Editing out herpes
Nearly two thirds of us are infected with the herpes simplex virus, which causes cold sores, genital herpes and occasionally even brain infections. The virus is a headache to treat because the infection is lifelong. This is because the virus hides, existing just as a piece of DNA, inside nerve cells. It periodically re-awakens to produce painful, infectious skin blisters. And although there are drugs that can control these flare ups when they happen, they can’t remove the viral DNA, so the problem keeps recurring. Now, researchers in the US have developed a pair of selective molecular scissors that can track down the rogue viral DNA inside nerve cells and cut it up, destroying the virus so - at least in experimental mice - it can’t come back. Chris Smith spoke to Keith Jerome...
Keith - Herpes is really sneaky, in that it actually establishes a form of itself that essentially goes into cells and then falls asleep. And that virus lives in the neurons, the nerve cells in your body. And then it can come back once a year, once a month, once a week, and cause lesions and ulcers and anything else, and all those drugs we have don't do anything about that sleeping form of the virus.
Chris - So it's effectively under the immune radar then? All the time it's dormant inside cells like that, the immune system can't see it. So it just gets ignored.
Keith - That's exactly right. The immune system controls it once it wakes up and starts making more copies of itself, and they take care of those new copies, but even the immune system doesn't do anything about that long-term sleeping form of the virus.
Chris - So what can you do about it?
Keith - Well, we've been using this really cool technology, that's been around for a little over a decade now called gene editing. This virus is made of DNA just like our body is. And that sleeping form is a little tiny circle of this DNA that lives in the nerve cells. And what gene editing allows us to do is basically use what I think of as molecular scissors, that can go into a cell and they can look through all the DNA in that cell and look for a very specific little stretch of the letters. And if they find those letters, they make a little cut. And so what we do is design very special scissors that ignore all of our own DNA, all the human DNA, but they look really hard for herpes. And if they find it, they make two little cuts, and so it basically falls apart and makes it go away.
Chris - And this works does it? You can actually demonstrate that you chop up the virus, and it then can no longer come back?
Keith - Yeah, exactly. So the study that we did was in mice. Mice get this sleeping form of herpes, just like we do. And then we can go in and we use something we call a vector. It's a different virus that carries these scissors to those same neurons. And when it does that, it starts cutting up the virus. And then we can measure after our therapy, how much of that sleeping form is actually left in the mice, after we've treated. And what we saw is we eliminated well over 90% of that virus. And if we could translate that into human beings, it's likely to prevent lesions, and ulcers, and disease, and transmission to other people, and all the things that we worry about.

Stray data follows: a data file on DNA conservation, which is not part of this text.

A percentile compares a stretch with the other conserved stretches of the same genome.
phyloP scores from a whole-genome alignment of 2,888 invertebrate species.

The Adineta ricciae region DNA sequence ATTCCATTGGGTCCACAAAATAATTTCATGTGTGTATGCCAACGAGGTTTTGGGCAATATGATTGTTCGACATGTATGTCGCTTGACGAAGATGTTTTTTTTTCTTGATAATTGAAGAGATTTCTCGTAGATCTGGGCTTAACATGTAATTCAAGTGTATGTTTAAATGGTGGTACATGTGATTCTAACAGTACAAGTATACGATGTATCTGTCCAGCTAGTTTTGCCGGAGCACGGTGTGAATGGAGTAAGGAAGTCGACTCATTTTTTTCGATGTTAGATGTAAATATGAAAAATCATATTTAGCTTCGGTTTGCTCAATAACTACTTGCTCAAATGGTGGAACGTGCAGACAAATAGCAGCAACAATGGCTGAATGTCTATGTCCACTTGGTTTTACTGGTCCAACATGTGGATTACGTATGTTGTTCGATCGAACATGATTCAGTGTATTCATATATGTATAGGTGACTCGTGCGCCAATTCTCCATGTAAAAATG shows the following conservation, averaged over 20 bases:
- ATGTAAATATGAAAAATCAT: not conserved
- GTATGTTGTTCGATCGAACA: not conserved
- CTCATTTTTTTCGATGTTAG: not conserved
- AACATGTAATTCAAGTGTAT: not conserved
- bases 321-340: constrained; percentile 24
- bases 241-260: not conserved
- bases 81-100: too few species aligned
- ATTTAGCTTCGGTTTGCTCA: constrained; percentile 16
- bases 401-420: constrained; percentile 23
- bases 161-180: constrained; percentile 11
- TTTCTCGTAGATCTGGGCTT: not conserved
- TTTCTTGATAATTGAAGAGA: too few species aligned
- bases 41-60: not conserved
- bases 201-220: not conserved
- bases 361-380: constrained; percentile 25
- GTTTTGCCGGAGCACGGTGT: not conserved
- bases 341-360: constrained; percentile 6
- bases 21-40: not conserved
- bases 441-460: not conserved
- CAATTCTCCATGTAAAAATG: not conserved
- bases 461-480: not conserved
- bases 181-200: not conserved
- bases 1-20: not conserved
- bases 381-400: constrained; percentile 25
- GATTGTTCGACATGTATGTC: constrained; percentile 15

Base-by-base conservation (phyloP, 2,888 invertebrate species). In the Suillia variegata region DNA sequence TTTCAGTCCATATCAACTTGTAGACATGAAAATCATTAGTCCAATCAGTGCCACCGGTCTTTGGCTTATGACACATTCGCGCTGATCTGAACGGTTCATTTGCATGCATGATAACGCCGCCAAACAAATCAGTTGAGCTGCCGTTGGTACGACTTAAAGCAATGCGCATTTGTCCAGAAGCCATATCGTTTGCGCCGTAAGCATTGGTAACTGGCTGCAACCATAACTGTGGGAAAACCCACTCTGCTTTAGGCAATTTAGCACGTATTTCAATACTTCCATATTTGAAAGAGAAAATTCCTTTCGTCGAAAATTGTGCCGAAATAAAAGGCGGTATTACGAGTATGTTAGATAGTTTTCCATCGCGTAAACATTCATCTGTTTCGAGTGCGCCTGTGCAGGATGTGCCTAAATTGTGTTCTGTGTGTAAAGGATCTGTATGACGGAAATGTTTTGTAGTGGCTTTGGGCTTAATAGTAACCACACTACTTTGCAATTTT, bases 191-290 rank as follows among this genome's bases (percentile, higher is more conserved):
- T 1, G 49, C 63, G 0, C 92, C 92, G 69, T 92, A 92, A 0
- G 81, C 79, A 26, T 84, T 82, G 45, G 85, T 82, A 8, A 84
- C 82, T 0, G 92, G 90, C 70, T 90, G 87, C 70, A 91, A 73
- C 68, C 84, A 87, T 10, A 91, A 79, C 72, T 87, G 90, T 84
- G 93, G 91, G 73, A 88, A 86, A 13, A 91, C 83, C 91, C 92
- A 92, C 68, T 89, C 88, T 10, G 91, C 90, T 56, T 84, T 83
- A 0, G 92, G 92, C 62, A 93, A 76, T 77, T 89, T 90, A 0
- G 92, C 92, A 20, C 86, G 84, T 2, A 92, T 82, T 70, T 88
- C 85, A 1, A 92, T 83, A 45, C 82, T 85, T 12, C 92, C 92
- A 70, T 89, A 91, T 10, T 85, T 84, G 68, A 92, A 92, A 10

Chris - How did you get the virus that was the Trojan horse that carried in the molecular scissors? How did you get that into the nerve cells in these animals?
Keith - Well, that was a really important part of our study, understanding the best way to get the scissors where they need to be. And we use another virus, it's called adeno-associated virus. We actually almost all have it, never causes any disease. We basically changed that to carry these scissors for us. It's just injected into the bloodstream. And once it's in the blood, it actually goes in and finds those nerve cells and introduces the scissors.
Chris - It sounds like the woman who swallowed a fly, and then swallows a spider to eat the fly. And we all know how that story ends. Because you're basically giving someone a virus to treat a virus. Is this safe?
Keith - This particular virus vector that we've used, called adeno-associated virus, is probably the leading vector that's being used for many, many types of gene therapy now. And there's several approved products out there, in the EU, and in the United States that use, adeno-associated virus, or AAV, to deliver different types of gene therapy. And so we're taking something that's quite proven to be safe, modifying it slightly for our needs, and then using it to try to cure an infection where we've simply not had any hope for a cure in the past.
Chris - You've been looking at herpes simplex virus, this causes cold sores, and it also causes genital disease. But this is one member of a big family of viruses that all work in a similar sort of way. Things like VZV, the virus that causes chicken pox, and then shingles in people unlucky enough to have that. Do you think you could prevent a person from succumbing to shingles by the same technique?
Keith - The shingles virus goes into very similar nerve cells and acts a lot like herpes simplex. And so we can actually think about using the same therapy for that virus as well. We're also very actively looking at viruses that are similar, but not herpes viruses, in particular hepatitis B. And we have some really exciting results there where we can do very similar things. We're likely to see success there and maybe in other viruses as well.